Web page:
Toshiba’s Together Commerce Alliance Solutions Providers include channel sales partners, solutions partners, and services partners. The list is easily over 100 businesses long, with more than 40 ISVs and IHVs from all over the world represented. Instantly recognizable partners —‑ many of which partner with most, if not all, OEMs — include Microsoft, Honeywell, VMWare, and VeriFone.

Toshiba’s Solutions Partners specialize in everything from POS and VisualStore software, to complementary software and hardware solutions. Partners also develop software for Toshiba’s TCx Elevate workflow automation platform, as well as TCx Sky, a specialized operating system built for retail environments. The partnerships with TCx Elevate are key, as it allows Toshiba’s customers to create shortcuts that can streamline processes between e-BRIDGE MFPs and the solutions driving their business.

Tailor your technology for what businesses demand

Think of it this way: most problems cannot be fixed with faster print or scan speeds. Unless print is the final step of a process, the point where workflows move from the physical world to the digital realm will always be the source of your bottleneck. Print and scan speeds that are five percent faster — or even 50% faster — aren’t going to make up for that lost time. Eliminating the bottleneck does. That’s what these partnerships and apps are enabling. They help your customers consolidate those multi-step processes — scanning a document to their desktop, just so they can clean it up, extract or manipulate some data, and then send it off to the next step in the chain with a single button press. You can provide them with the technology that prepares data in the precise way it needs to be when it hits whatever application they’re pushing it through.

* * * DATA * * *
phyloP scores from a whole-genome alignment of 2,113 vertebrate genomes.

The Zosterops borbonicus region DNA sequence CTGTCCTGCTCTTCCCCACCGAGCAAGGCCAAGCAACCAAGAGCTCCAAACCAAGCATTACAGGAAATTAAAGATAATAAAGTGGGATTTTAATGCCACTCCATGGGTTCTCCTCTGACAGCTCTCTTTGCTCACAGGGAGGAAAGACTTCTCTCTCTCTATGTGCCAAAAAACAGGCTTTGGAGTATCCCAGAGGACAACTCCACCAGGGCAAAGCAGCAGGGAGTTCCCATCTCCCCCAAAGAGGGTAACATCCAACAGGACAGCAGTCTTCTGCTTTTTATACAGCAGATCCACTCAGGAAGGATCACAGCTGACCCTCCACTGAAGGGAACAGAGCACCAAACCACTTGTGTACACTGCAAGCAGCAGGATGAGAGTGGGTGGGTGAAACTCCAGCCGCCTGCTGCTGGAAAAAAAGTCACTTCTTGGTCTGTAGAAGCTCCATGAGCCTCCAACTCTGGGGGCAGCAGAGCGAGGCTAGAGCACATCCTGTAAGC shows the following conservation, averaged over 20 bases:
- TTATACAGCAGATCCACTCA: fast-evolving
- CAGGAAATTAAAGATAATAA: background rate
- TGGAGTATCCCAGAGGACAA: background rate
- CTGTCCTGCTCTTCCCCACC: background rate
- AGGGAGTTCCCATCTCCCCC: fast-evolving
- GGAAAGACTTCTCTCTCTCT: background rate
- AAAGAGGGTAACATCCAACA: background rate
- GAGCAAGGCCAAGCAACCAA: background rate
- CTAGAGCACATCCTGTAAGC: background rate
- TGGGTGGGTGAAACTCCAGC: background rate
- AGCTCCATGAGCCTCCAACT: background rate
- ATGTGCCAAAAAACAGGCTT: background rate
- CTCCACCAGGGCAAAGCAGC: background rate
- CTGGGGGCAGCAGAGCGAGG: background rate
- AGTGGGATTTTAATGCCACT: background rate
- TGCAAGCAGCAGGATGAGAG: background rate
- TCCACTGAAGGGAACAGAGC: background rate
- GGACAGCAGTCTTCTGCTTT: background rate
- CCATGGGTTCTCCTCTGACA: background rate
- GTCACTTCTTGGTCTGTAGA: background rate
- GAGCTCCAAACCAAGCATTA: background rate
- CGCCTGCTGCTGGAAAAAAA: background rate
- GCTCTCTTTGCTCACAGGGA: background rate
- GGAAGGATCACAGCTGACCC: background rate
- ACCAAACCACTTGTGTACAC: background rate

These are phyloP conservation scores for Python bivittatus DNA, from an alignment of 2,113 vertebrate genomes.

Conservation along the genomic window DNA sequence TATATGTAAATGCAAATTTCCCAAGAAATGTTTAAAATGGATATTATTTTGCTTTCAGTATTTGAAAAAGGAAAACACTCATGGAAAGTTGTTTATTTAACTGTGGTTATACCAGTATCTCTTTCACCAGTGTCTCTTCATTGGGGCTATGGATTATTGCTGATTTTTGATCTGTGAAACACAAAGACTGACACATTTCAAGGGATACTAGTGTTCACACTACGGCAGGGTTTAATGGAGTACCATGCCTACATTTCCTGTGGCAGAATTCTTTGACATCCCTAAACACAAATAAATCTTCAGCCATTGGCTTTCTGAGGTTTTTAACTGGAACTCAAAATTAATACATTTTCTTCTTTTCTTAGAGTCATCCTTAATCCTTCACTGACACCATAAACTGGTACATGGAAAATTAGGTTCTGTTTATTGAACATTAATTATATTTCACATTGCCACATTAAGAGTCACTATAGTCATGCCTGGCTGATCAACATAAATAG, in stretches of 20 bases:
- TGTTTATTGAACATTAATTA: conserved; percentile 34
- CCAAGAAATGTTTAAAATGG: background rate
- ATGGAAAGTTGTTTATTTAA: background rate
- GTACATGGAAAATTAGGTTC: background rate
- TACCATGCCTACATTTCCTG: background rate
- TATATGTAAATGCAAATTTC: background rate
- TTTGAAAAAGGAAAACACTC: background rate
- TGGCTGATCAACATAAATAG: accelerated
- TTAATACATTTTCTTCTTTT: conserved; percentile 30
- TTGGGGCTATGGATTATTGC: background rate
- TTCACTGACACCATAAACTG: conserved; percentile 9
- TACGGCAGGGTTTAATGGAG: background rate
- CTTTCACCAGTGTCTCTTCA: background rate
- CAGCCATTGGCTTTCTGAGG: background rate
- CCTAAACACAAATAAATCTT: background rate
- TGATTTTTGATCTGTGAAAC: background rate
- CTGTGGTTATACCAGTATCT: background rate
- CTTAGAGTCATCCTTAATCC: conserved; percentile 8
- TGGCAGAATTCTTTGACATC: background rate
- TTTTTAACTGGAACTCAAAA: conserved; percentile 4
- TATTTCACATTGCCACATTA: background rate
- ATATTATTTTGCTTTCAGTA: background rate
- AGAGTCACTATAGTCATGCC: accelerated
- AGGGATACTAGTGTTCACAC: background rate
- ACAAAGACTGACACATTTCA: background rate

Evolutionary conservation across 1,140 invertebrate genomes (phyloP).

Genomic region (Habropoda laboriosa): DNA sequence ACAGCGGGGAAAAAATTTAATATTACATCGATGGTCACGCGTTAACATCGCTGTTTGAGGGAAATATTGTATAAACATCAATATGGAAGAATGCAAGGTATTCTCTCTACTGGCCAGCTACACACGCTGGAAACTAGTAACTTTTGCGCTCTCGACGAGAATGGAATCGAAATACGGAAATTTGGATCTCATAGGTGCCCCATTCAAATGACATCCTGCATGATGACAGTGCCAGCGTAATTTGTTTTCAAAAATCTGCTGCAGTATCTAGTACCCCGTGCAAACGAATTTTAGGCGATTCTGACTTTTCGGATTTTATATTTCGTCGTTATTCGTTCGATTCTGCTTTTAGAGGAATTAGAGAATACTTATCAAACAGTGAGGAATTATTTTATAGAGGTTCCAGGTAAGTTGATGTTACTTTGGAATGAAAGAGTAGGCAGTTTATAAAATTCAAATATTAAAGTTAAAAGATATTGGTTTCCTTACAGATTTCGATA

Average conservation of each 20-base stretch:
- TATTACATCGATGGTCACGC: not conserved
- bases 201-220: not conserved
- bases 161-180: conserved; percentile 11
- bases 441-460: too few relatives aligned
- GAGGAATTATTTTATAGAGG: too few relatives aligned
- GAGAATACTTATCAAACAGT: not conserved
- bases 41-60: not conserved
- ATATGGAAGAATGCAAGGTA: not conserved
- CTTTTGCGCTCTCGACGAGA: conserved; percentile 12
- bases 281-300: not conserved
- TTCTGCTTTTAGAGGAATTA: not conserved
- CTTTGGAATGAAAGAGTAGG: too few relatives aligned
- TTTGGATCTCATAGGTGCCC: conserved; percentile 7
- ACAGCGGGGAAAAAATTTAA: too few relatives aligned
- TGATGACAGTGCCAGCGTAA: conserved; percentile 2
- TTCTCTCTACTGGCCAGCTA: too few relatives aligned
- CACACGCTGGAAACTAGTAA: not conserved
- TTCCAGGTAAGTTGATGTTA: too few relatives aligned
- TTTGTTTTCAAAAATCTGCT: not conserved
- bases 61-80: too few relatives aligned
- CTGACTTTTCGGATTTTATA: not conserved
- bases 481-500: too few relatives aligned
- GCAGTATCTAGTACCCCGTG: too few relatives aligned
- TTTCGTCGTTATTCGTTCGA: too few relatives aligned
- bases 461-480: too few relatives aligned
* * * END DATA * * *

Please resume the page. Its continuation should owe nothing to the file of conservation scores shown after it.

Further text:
That’s what improving your customer’s business looks like. And that’s how you grow a business selling copiers in 2020.

Patricia Ames is president and senior analyst for BPO Media, which publishes The Imaging Channel and Workflow magazines. As a market analyst and industry consultant, Ames has worked for prominent consulting firms including KPMG and has more than 15 years experience in the imaging industry covering technology and business sectors. Ames has lived and worked in the United States, Southeast Asia and Europe and enjoys being a part of a global industry and community.